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up, to enable them to move; whilst a sweeping train trails after them; and over the head and round the neck is a variety of, or substitute for, the wimple, which is termed a gorget. It enclosed the cheeks and chin, and fell upon the bosom, giving the wearer very much the appearance of suffering from sore throat or toothache.

When this head-dress was not worn, a caul of net-work, called a crespine, often replaced it, and for many years it continued to be a favourite coiffure.

The writers of this time speak of tight lacing, and of ladies with small waists.

In the next reign, an apron is first met with, tied behind with a riband. The sleeves of the robe, and the petticoat, are trimmed with a border of embroidery; rich bracelets are also frequently seen; but, notwithstanding all the splendour of the costume, the gorget still envelopes the neck.

The gentlemen in the reign of Edward the Second first adopted the party-coloured habits so much admired in after-years; but neither the cause nor inventor of these curious habiliments is recorded. The garments now became much shorter, and the hood, instead of concealing the head like a cowl, was frequently twisted into a smart coiffure, not unlike a turban. Beards were now worn, and long hair.

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THE TOILETTE IN ENGLAND.

CHAPTER III.

The long and glorious reign of Edward the Third presents us with many novelties in fashion. Many modes were brought from foreign lands. "The Englishmen," says the Monk of Glastonbury, "haunted so much unto the folly of strangers, that every year they changed them in diverse shapes and disguisings of clothing, now long, now large, now wide, now strait, and every-day clothingges new and destitute and devest from all honesty of old arraye or good usage; and another time to short clothes, and so strait-waisted, with full sleeves, and tapetes of surcoats, and hodes, over-long and large, all so nagged and knib on every side, and all so shattered, and also buttoned, that I with truth shall say, they seem more like to tormentors or devils in their clothing, and also in their shoging (shoeing) and other array, than they seem to be like men."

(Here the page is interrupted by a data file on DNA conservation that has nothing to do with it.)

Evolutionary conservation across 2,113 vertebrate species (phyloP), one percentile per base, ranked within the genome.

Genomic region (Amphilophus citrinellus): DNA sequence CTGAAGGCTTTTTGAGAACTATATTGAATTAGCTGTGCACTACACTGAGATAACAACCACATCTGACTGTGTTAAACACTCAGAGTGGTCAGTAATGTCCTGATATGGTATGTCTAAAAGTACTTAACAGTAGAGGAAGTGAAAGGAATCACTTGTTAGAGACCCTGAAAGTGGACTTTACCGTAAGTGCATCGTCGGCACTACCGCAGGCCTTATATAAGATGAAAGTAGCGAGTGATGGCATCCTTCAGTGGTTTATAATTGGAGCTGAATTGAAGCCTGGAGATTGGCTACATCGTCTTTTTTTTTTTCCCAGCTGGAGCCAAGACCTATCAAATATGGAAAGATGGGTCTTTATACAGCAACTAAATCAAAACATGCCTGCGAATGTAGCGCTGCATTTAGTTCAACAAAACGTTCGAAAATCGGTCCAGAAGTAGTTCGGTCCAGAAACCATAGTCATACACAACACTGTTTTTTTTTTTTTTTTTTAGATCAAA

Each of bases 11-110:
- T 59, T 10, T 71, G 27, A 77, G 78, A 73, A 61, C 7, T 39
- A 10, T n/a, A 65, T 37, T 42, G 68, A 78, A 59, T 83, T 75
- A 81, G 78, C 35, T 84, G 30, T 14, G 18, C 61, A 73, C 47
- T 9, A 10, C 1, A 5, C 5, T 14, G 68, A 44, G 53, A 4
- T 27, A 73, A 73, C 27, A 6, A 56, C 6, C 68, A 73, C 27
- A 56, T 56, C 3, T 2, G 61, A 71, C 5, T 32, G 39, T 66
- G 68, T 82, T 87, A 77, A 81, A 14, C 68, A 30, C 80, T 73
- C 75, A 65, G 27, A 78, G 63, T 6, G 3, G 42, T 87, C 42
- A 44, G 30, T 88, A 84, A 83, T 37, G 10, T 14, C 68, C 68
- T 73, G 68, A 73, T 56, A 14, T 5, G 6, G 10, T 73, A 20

Though Edward himself is represented as having been, in his own person, an enemy to dress and extravagance, his noblesse did not follow his example. The long garments entirely disappeared, and a vest that fitted quite tight to the body, down to the middle of the thigh, replaced it. This new invention was made of the richest materials, covered with embroidery, and buttoned down the front, whilst a girdle confined it over the hips. Like the similar garment worn by the ladies some years afterwards, it was called a cote- hardie. But the most fantastical parts of this dress were the sleeves; they reached as far as the elbows (having others underneath), and from the bottom of them hung long white cuffs, exactly similar to those worn by the ladies from their wrists. This ridiculous mode must have had a curious effect when worn by men on horseback, and as they gallopped along, the cuffs must have resembled streamers fluttering in the breeze. A cloak, of an unusually great length, generally covered this fantastic attire; it had a row of buttons on the right shoulder, and the edges were frequently indented or stamped, so as to imitate leaves of flowers.